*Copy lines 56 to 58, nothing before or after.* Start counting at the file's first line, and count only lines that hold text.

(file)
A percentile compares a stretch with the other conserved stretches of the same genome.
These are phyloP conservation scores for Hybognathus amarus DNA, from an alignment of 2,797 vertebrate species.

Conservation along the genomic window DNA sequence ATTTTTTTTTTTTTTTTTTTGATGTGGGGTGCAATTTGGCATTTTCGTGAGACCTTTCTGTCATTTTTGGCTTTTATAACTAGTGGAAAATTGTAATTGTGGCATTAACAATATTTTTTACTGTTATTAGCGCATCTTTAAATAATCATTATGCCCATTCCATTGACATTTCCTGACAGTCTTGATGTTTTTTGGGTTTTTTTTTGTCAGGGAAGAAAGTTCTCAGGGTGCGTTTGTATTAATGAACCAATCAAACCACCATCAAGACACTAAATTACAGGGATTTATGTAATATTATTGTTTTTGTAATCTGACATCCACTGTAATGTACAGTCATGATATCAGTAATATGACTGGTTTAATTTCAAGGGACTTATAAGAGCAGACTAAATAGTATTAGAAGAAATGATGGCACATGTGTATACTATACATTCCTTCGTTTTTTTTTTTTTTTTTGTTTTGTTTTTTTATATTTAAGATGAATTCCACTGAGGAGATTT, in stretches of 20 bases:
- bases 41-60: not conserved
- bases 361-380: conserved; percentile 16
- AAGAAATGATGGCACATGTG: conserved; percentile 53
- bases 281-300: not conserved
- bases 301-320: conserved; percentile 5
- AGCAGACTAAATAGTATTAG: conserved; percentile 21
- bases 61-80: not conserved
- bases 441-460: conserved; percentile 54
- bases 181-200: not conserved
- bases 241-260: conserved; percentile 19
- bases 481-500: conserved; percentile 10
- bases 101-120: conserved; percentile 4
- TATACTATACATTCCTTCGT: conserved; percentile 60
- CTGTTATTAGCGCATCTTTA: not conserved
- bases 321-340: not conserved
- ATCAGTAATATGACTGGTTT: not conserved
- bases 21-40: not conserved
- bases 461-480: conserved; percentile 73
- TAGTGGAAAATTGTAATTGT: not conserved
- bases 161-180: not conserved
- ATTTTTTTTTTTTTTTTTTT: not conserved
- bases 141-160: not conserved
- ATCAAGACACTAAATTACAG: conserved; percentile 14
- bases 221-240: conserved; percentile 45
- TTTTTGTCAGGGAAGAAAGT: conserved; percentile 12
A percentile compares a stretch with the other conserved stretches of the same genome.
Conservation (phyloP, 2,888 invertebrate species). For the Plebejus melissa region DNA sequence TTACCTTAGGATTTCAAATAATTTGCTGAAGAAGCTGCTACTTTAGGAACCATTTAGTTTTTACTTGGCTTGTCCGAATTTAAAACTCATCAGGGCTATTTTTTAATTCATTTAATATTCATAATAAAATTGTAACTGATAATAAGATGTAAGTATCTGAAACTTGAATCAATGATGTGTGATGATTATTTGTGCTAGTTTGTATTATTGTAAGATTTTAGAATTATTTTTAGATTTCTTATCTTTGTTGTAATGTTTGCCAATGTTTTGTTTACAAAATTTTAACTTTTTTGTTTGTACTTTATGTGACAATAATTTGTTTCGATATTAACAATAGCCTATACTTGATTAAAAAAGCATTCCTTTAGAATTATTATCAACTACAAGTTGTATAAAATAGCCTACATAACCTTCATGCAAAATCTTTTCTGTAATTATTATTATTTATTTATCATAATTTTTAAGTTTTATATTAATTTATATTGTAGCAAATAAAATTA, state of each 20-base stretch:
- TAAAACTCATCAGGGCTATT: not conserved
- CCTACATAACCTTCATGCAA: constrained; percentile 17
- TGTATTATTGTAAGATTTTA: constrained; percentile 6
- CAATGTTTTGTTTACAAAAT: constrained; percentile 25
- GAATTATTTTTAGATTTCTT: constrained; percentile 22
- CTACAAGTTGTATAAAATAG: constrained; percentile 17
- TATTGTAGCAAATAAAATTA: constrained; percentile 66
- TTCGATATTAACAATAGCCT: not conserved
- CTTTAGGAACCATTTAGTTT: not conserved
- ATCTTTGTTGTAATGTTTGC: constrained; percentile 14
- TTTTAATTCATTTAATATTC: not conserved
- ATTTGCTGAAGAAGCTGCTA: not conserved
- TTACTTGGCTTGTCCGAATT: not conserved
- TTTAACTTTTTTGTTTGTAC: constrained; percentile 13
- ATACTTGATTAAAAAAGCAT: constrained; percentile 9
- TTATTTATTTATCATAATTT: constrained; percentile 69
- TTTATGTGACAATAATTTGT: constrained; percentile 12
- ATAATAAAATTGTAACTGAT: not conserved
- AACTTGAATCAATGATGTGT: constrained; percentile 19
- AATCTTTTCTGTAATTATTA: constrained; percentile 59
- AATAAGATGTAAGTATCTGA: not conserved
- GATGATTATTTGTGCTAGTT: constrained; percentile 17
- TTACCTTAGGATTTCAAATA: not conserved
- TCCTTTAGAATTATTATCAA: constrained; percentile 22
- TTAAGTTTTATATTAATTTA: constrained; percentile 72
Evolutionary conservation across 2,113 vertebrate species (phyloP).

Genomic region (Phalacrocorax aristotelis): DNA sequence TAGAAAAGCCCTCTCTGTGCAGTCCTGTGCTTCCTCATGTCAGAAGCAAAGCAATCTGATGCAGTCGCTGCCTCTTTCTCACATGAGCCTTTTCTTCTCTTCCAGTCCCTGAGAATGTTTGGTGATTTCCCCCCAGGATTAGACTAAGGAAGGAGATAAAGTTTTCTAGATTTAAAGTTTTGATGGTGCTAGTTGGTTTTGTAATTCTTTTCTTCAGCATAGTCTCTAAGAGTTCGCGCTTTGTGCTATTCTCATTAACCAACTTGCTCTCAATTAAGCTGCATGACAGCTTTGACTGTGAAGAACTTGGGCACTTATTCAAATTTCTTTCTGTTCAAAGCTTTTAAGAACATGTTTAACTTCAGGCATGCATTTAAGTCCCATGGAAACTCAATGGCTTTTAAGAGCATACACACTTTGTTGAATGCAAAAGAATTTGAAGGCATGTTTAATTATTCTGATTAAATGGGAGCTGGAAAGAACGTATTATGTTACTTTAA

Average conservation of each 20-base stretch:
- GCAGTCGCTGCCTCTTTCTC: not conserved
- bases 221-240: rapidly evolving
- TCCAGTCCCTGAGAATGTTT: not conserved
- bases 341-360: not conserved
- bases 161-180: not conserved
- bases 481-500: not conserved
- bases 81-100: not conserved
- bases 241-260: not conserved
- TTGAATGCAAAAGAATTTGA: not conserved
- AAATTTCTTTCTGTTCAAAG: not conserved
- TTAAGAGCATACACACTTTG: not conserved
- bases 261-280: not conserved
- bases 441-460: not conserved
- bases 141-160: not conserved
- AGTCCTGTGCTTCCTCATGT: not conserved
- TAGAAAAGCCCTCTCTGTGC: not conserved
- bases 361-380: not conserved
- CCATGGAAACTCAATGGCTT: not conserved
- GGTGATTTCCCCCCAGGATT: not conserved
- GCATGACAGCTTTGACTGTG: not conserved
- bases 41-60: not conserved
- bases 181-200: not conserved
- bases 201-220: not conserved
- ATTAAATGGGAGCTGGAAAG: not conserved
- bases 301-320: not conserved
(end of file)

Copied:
Evolutionary conservation across 2,113 vertebrate species (phyloP).

Genomic region (Phalacrocorax aristotelis): DNA sequence TAGAAAAGCCCTCTCTGTGCAGTCCTGTGCTTCCTCATGTCAGAAGCAAAGCAATCTGATGCAGTCGCTGCCTCTTTCTCACATGAGCCTTTTCTTCTCTTCCAGTCCCTGAGAATGTTTGGTGATTTCCCCCCAGGATTAGACTAAGGAAGGAGATAAAGTTTTCTAGATTTAAAGTTTTGATGGTGCTAGTTGGTTTTGTAATTCTTTTCTTCAGCATAGTCTCTAAGAGTTCGCGCTTTGTGCTATTCTCATTAACCAACTTGCTCTCAATTAAGCTGCATGACAGCTTTGACTGTGAAGAACTTGGGCACTTATTCAAATTTCTTTCTGTTCAAAGCTTTTAAGAACATGTTTAACTTCAGGCATGCATTTAAGTCCCATGGAAACTCAATGGCTTTTAAGAGCATACACACTTTGTTGAATGCAAAAGAATTTGAAGGCATGTTTAATTATTCTGATTAAATGGGAGCTGGAAAGAACGTATTATGTTACTTTAA

Average conservation of each 20-base stretch: